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entirely upend the above simplistic prediction of how competition in the HCV game will unfold if RG101 reaches the market in 2017 or 2018. Based on data Regulus released in October, approximately 40 percent of patients had undetectable levels of virus within 2 weeks of receiving a single injection of RG101, and they remained undetectable as of the date of the press release, in some cases months after the injection, suggesting these patients were cured.
The potential impact of Regulus’ agent on the HCV market has been downplayed. Some investors and physicians argue that there is no place for an injectable drug in what has become an all-oral playing field. In the past, patients with HCV objected to injections of another therapy called interferon because it made them feel terrible, causing flu-like symptoms, and had to be self-administered over 6 to 12 months. The interferon injections and RG101 are hardly comparable. Unlike interferon, RG101 so far appears to be safe and well tolerated, even after repeated injections at higher doses.
If more data support those already reported for RG101, then a simple and highly effective “sandwich” regimen becomes plausible—a single physician-administered injection of RG101, followed by a 4 to 6 week prescription of an oral regimen, possibly ending with another injection of Regulus’ drug. With RG101 alone knocking down the virus for a prolonged period of time, it may not matter which oral regimen is used in the sandwich. In other words, RG101 may prove a great equalizer; anyone’s drugs may prove “good enough” when sandwiched between two injections of RG101 for 4 to 6 weeks. By potentially enabling more players to become competitive, Regulus threatens the market share of both Gilead and AbbVie. In addition, if RG101 enables, for example, a 4-week sandwich regimen, the shortened dosing time (from 8 to 12 weeks, to 4) would cut Gilead’s revenues by 50 to 67 percent and AbbVie’s by 67 percent. This revenue reduction could be captured in Regulus’ pricing of RG101, keeping the cost per cure the same, but shortening the treatment regimen.
Regulus could also pursue a response-guided treatment paradigm that, if successful, would have far more impact on established HCV players. In that scenario, all patients would start with a shot of RG101. After 4 weeks, a patient would see their physician again to get a blood draw and a second shot of RG101. The blood draw would be analyzed, and, if the patient’s virus was undetectable (this is called an “RVR4” response), he or she would not need any other treatment. If the patient still had detectable virus, then the physician would prescribe a 4 to 6 week oral regimen, such as Harvoni or Viekira Pak, to ensure a cure.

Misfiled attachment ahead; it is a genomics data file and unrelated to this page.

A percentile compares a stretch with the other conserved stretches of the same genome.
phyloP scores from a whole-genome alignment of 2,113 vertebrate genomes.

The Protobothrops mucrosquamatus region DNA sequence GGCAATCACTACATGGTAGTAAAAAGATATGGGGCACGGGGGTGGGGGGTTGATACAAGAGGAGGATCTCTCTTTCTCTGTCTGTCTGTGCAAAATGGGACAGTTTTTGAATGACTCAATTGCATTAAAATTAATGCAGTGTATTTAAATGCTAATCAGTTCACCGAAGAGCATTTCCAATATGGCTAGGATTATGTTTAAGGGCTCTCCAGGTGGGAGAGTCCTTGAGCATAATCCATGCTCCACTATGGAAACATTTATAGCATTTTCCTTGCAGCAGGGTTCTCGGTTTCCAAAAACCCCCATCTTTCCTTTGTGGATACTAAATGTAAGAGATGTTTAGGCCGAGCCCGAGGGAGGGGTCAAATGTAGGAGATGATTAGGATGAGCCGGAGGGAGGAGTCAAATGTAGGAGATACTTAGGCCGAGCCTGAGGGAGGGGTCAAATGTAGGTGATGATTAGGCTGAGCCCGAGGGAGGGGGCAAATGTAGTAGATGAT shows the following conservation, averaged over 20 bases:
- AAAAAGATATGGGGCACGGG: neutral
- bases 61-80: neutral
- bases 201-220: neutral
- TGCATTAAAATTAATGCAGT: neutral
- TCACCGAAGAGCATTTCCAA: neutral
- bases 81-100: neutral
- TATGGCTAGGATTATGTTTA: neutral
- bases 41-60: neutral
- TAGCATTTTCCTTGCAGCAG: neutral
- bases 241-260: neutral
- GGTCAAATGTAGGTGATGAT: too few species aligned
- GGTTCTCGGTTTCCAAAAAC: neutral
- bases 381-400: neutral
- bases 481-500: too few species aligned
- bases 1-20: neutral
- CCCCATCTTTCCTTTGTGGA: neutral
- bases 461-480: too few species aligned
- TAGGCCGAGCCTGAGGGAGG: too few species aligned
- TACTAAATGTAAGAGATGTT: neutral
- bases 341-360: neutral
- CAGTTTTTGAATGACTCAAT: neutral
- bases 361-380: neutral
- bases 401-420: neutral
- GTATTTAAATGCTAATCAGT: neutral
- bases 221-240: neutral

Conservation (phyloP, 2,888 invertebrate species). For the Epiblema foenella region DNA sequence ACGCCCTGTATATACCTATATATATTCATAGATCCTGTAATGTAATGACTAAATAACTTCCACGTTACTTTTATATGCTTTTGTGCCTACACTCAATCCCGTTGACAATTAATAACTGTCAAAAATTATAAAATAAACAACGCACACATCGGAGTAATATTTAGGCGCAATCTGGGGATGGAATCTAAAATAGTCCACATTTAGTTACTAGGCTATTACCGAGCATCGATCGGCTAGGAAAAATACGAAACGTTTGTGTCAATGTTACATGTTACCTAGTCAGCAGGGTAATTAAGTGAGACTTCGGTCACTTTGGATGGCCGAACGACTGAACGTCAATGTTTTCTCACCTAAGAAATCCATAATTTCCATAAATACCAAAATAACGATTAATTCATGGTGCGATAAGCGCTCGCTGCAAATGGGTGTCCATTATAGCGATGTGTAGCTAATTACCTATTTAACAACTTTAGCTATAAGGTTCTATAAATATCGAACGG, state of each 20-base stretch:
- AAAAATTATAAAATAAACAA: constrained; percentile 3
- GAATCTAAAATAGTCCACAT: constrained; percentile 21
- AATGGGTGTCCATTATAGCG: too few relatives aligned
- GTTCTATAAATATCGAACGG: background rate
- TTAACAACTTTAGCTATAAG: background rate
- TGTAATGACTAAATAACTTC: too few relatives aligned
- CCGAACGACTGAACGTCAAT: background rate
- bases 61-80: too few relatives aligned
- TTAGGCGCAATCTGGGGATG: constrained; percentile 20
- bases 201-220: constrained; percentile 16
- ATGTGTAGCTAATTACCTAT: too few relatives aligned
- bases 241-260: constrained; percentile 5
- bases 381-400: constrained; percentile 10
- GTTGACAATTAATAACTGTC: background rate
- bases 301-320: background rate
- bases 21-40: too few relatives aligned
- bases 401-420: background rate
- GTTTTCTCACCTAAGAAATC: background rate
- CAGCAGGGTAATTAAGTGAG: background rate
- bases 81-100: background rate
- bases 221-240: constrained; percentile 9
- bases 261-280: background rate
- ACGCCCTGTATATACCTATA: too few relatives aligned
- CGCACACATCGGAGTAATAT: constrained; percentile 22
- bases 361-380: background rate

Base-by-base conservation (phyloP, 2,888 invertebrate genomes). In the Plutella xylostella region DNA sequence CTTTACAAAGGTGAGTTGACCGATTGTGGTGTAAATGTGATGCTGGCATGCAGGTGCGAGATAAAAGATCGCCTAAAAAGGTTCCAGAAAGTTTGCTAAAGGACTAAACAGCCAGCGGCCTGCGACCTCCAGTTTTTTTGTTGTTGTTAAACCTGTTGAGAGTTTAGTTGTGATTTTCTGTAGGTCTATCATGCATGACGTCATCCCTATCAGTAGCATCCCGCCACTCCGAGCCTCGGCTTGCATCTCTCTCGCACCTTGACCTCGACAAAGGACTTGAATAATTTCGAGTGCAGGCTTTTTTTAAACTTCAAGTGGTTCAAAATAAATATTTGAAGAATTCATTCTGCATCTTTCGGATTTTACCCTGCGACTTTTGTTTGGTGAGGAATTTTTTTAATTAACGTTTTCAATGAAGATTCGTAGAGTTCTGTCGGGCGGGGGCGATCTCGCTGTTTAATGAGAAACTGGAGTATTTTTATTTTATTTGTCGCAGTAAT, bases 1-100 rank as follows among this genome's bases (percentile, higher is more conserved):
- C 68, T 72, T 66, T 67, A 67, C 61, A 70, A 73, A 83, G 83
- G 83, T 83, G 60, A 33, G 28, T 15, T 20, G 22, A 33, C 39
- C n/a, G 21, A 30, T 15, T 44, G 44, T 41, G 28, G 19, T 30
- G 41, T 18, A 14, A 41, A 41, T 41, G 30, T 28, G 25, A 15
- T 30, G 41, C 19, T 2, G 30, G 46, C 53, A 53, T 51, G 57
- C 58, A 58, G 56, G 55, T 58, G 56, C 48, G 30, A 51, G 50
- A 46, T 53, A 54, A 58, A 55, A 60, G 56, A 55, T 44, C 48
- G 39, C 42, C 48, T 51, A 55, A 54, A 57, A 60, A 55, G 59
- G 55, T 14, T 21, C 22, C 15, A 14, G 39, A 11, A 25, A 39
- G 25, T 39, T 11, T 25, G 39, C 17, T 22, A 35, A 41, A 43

This scenario is reminiscent of prior regimens in HCV, where patient response after 4 weeks of treatment (i.e., RVR4) with Vertex Pharmaceuticals’s (NASDAQ: VRTX) telaprevir (Incivek) or Merck’s boceprevir (Victrelis) determined whether patients received an extra 6 months of treatment. Such a response-guided regimen would be judged by the overall cure rate and not just by the cure rates seen with RG101 alone; as long as the cure rates were similar to the roughly 95 percent of other regimens, it would likely be approved and used. If 40 percent of patients had undetectable levels of virus after 4 weeks of treatment, as was the case in the phase 1 data released in October, then 40 percent of patients would be treated with just RG101 and 60 percent would get the add-on oral therapy for 4 to 6 weeks. That would result in an overall reduction in the number of oral doses of 75 percent for Gilead and 80 percent for AbbVie, with a similar drop in their revenues.
Those still doubting that there is room for an appropriately priced, injectable drug in future HCV regimens should also consider the incentives of physicians, who want to remain relevant to their patients and monitor their progress. By administering an RG101 injection, physicians would be more actively involved (and more relevant) in the care of their patients, and they would also be paid for their efforts. Under current reimbursement conventions, physicians would be compensated at 6 percent of RG101’s price, just as oncologists and rheumatologists are paid 6 percent of the costs of the injected and infused drugs they administer. Physicians are not compensated for prescribing oral medications. Whether such incentives should influence how a physician treats a patient is an entirely separate question, but these incentives do exist; thus, they have to be taken into account when anticipating RG101’s impact on the HCV market.
With only a modest amount of clinical data, Regulus is considered a long shot at the moment; therefore, Abbvie, Gilead, Bristol, Merck, Achillion, and any other HCV player should first optimize their all-oral regimen strategy. In other words, there is still strategic sense for AbbVie and Bristol to vie for Achillion to ensure their competitive positioning against Gilead and eventually Merck, and to keep Achillion out of another player’s hands.
Assuming that happens and only Gilead, AbbVie, Bristol, and Merck are left, these four players will all still need to worry about Regulus—and the company that wins Regulus could end up with the best regimen. For the ones that do not, even an all-oral, 12-week regimen will likely be considered “good enough” to compete if it is offered at a big enough discount. But competing on price has not been the traditional aspiration of pharmaceutical companies; therefore, those projected to bring up the rear need to up their game, while those currently leading in quality should be thinking about how to stay ahead.
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